Cyberman gets in for his chop
Bet you thought every niche market in cyber space had been cornered by now.
Wrong. A local genius just targeted a large and as-yet untapped strata of Hong Kong society.
We've got plenty of 'em, and Julius Moltgen reckons they'll all be needing e-mail addresses.
Mr Moltgen is the domain profiteer who owns sunhungkai.com. And he just found the perfect cyber spot for local gangsters.@14k.com.
'Now in the cyberworld you don't need white gloves to show your affiliation,' the Net guru says.
Mind you, it's not like there's much choice.
What would Mr Moltgen do if they didn't pay up? PR brains in the clouds: Today's aviation quiz: What is the most 'hotly coveted piece of real estate on commercial airlines'? Is it: A) the first-class section; B) the cockpit; C) the door of the carry on luggage bin.
The answer is C.
At least, it is according to the PR bumf emanating from a company called Advent Advertising Corp.
One of the creative geniuses there just proclaimed it 'avant-garde' to plaster adverts across the outside of the luggage compartments.
'Professionalism and passenger comfort are of the utmost importance to us,' the firm's director of marketing said.
'What we offer is a revolutionary product that adds to the stylish, elegant interior design of today's aircraft.' There's a bunch of other stuff, but we won't bore you with all of it.
None of it quite explains how sticking ads around the cabin makes the plane more comfortable and elegant.
Given their psychological make-up, Lai See isn't surprised to find ad executives targeting those bins.
We may not know whether they've got a lot of baggage.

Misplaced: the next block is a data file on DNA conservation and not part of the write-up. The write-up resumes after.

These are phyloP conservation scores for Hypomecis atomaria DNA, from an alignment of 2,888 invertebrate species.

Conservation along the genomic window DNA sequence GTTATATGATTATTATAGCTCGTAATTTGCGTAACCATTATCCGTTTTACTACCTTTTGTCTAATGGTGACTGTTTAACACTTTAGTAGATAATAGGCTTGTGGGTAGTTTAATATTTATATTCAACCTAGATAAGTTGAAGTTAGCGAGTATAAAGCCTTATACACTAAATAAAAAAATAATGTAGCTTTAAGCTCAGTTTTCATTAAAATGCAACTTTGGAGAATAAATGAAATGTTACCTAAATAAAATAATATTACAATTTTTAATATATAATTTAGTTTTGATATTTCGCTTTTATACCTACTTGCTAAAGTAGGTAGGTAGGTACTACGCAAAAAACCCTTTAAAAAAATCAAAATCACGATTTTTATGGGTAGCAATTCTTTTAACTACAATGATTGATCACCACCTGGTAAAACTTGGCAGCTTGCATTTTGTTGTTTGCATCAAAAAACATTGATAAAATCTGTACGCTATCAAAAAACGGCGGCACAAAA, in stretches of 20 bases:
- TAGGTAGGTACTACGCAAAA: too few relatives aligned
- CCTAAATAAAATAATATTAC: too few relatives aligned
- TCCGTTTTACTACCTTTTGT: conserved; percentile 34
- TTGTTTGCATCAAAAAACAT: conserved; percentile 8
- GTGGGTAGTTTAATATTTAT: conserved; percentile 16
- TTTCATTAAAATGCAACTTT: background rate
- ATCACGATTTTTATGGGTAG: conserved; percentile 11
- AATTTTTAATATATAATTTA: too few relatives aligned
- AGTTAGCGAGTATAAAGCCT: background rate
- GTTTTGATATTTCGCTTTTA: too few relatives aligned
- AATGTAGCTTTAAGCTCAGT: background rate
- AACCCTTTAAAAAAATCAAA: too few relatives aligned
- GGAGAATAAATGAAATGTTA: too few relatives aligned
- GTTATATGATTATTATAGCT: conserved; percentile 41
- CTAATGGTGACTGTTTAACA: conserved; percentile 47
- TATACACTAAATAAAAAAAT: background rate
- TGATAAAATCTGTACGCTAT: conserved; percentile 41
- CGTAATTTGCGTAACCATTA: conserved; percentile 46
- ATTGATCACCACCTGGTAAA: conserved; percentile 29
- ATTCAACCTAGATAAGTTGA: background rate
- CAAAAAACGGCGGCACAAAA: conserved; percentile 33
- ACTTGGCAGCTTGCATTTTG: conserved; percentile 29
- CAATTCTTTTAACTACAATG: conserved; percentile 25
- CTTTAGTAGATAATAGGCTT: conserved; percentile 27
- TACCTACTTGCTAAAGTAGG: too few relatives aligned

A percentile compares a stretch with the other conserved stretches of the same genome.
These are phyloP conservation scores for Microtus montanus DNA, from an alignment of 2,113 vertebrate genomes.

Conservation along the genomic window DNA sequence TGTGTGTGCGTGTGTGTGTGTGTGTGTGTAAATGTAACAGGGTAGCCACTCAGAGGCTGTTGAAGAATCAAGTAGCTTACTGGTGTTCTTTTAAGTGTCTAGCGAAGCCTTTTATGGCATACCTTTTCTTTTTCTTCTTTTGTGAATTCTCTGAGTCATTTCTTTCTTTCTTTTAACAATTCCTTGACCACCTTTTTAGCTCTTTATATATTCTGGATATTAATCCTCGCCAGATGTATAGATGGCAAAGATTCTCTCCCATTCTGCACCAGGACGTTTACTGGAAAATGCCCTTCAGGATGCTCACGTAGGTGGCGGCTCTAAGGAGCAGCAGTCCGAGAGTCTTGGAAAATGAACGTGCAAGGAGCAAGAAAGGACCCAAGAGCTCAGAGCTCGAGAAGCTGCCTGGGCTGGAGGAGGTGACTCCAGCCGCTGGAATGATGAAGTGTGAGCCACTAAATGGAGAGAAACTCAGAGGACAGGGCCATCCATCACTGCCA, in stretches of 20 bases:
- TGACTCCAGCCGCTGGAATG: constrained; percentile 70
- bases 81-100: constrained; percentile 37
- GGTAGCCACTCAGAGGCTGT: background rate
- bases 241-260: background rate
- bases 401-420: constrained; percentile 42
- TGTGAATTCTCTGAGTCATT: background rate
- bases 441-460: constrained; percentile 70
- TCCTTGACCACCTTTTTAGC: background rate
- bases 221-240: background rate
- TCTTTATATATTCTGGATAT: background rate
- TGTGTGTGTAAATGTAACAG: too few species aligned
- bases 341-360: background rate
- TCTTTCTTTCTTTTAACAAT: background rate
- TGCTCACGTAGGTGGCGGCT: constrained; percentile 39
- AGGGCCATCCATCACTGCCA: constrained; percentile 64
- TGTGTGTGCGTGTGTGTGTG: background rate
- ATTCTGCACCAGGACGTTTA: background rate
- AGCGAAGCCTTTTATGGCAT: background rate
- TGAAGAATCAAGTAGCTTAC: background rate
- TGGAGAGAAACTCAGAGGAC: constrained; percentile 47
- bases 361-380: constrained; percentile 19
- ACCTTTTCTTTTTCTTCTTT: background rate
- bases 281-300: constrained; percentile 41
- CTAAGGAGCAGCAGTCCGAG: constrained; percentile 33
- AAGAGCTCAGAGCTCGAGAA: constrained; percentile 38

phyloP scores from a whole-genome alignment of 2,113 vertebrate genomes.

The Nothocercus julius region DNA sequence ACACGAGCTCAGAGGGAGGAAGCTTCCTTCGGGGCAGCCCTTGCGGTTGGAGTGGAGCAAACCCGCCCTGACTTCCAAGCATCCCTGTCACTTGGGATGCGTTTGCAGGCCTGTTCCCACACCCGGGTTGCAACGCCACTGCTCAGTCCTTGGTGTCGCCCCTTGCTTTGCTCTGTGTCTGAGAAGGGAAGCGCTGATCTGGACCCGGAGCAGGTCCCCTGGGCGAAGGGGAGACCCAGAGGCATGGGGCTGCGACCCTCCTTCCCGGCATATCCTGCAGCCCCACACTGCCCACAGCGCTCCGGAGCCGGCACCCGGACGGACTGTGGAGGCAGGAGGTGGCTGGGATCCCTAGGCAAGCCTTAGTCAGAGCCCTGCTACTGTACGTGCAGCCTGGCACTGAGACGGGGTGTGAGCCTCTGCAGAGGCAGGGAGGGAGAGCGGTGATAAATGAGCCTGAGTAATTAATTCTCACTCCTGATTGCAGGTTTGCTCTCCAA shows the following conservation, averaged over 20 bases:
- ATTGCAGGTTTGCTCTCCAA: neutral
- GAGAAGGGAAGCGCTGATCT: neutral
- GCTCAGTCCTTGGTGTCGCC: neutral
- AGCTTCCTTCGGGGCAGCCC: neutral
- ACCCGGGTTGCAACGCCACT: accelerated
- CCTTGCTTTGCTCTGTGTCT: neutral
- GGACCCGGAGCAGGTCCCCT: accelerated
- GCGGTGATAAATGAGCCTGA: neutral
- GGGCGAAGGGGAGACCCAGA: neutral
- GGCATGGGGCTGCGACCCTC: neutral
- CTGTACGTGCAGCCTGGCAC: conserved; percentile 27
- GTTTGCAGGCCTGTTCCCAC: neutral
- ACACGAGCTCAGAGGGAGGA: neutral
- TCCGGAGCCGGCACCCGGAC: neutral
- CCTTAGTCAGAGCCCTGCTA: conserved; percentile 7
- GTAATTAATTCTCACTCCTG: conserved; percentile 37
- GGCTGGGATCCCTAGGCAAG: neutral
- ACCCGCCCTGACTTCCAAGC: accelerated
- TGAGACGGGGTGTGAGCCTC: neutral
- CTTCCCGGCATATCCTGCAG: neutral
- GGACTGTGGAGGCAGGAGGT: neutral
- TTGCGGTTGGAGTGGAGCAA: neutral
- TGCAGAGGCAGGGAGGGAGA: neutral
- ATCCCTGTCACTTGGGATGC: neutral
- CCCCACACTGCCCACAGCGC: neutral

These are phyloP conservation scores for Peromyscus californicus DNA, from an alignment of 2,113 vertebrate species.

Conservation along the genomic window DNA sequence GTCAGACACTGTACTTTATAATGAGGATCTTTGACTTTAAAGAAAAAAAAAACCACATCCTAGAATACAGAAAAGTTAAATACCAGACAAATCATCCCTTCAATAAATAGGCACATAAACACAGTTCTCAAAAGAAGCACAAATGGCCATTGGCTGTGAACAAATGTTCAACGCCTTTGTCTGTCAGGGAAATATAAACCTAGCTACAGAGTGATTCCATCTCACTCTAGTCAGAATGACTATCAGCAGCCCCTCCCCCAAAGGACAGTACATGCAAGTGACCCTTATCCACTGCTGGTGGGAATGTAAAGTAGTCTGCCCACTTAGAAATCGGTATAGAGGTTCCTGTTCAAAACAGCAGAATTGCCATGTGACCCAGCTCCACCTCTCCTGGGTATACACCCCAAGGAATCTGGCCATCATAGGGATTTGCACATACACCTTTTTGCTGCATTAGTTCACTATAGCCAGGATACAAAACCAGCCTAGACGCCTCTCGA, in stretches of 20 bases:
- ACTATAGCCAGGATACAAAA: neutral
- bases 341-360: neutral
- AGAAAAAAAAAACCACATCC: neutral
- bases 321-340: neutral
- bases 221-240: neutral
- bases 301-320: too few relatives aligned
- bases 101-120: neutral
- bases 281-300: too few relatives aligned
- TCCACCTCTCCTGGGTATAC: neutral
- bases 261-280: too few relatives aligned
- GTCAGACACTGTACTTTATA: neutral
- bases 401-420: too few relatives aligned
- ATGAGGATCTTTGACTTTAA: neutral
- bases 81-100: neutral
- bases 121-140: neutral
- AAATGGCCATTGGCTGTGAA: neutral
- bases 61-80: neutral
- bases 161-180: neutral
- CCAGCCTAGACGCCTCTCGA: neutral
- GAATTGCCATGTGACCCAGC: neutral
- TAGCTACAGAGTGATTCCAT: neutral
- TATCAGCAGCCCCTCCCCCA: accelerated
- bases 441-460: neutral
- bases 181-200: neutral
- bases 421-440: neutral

But they certainly do carry on.
Reinterpreting the law: Casino magnate Stanley Ho is launching a Web site offering legal advice on mainland law. It's called isinolaw.com.
Just make sure you don't pronounce that second i as 'ee'.
Charmed, I'm sure: Do you know what IFCWAP stands for? No? International Federation of Charming Worms and Allied Pastimes.
Seriously. The body just hosted its annual international competition in England. A father-and-daughter team 'covered themselves in glory by lifting the prestigious Golden Worm Trophy'.
They were able to beat 287 rivals by raising 290 worms with the help of the traditional 'twanging' method. That means putting a vibrating pitchfork into the ground until the creepie crawlies are 'charmed' to the surface.
Other methods include imitating the sound of water and playing Handel's Water Music.
Each competitor has three square metres of turf and just 30 minutes to charm as many worms out of the ground as possible.
'No artificial stimulants are allowed - such as water - but competitors are allowed to simulate the sound of rain to charm the worms up,' said rules committeeman Chris Bently.
They also conduct searches, looking for cheaters trying to 'plant' worms on the ground.
Wow. It seems worm charming is serious business.
And here was Lai See thinking it was just a technique for getting the saddos at the bar to pay for her drinks.